The Characterization Of Waste Activated Sludge Pretreated By Ultrasound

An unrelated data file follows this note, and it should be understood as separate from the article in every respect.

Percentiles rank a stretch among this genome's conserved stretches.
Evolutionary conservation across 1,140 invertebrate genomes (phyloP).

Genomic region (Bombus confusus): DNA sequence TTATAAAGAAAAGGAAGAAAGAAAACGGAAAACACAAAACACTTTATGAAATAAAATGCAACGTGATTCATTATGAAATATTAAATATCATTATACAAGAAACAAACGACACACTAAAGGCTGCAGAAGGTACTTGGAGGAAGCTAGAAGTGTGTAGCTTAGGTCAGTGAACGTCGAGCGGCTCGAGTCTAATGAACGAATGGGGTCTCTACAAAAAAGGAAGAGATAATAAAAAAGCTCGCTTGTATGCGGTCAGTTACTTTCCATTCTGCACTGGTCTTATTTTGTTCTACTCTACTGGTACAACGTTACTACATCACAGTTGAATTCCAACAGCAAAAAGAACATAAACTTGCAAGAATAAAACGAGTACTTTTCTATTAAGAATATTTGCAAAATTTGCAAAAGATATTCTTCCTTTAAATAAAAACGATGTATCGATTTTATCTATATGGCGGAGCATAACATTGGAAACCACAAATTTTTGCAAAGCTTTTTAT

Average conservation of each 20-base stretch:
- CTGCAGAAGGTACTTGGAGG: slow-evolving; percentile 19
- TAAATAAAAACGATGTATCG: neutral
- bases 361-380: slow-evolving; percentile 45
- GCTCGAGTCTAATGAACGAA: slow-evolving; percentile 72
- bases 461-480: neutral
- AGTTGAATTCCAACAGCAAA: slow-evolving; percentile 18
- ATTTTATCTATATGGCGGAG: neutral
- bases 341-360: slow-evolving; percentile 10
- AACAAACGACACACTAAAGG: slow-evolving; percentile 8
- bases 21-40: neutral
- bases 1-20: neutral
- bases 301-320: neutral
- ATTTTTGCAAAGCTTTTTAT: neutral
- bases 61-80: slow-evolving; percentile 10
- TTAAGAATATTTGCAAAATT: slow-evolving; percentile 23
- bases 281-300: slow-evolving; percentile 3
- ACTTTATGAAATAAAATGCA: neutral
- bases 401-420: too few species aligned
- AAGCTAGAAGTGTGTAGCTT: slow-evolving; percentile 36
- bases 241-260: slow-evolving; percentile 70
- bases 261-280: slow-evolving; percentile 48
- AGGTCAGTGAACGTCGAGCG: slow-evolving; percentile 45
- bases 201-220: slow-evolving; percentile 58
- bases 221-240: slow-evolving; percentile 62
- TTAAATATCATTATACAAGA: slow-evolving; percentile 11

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Excess activated sludge pretreatment in the wastewater treatment process aims at enhanced performance in sludge handling and in the stabilization of excess sludge. This study concentrated on the use of ultrasound as a pretreatment method and the aim was to characterize activated sludge before and after ultrasonic treatment of different ultrasonication duration times. The use of ultrasound in sludge treatment is based on cavitation. Imploding bubbles produce shear forces, and high local temperatures and pressures that break up flocs and cell structures. The use of ultrasound requires choosing operational parameters. In this study, the main variable was ultrasonication time. Sludge characterization techniques included temperature, particle size distribution, TTF, SVI, solids content, COD, biodegradability and carbohydrate content. Results showed that ultrasonic treatment increased sludge temperature, COD in supernatant and in filtrate, and carbohydrate content. The SVIs were also enhanced. Particle size distribution shifted towards smaller particles, causing the deterioration of filterability and supernatant turbidity during ultrasonication. Re-flocculation during ultrasonic treatment was observed. Ultrasonic treatment also caused partial inactivation of sludge during ultrasonication and the heating of sludge. Ultrasonic treatment had no effect on relative shares of total, volatile, and suspended solids.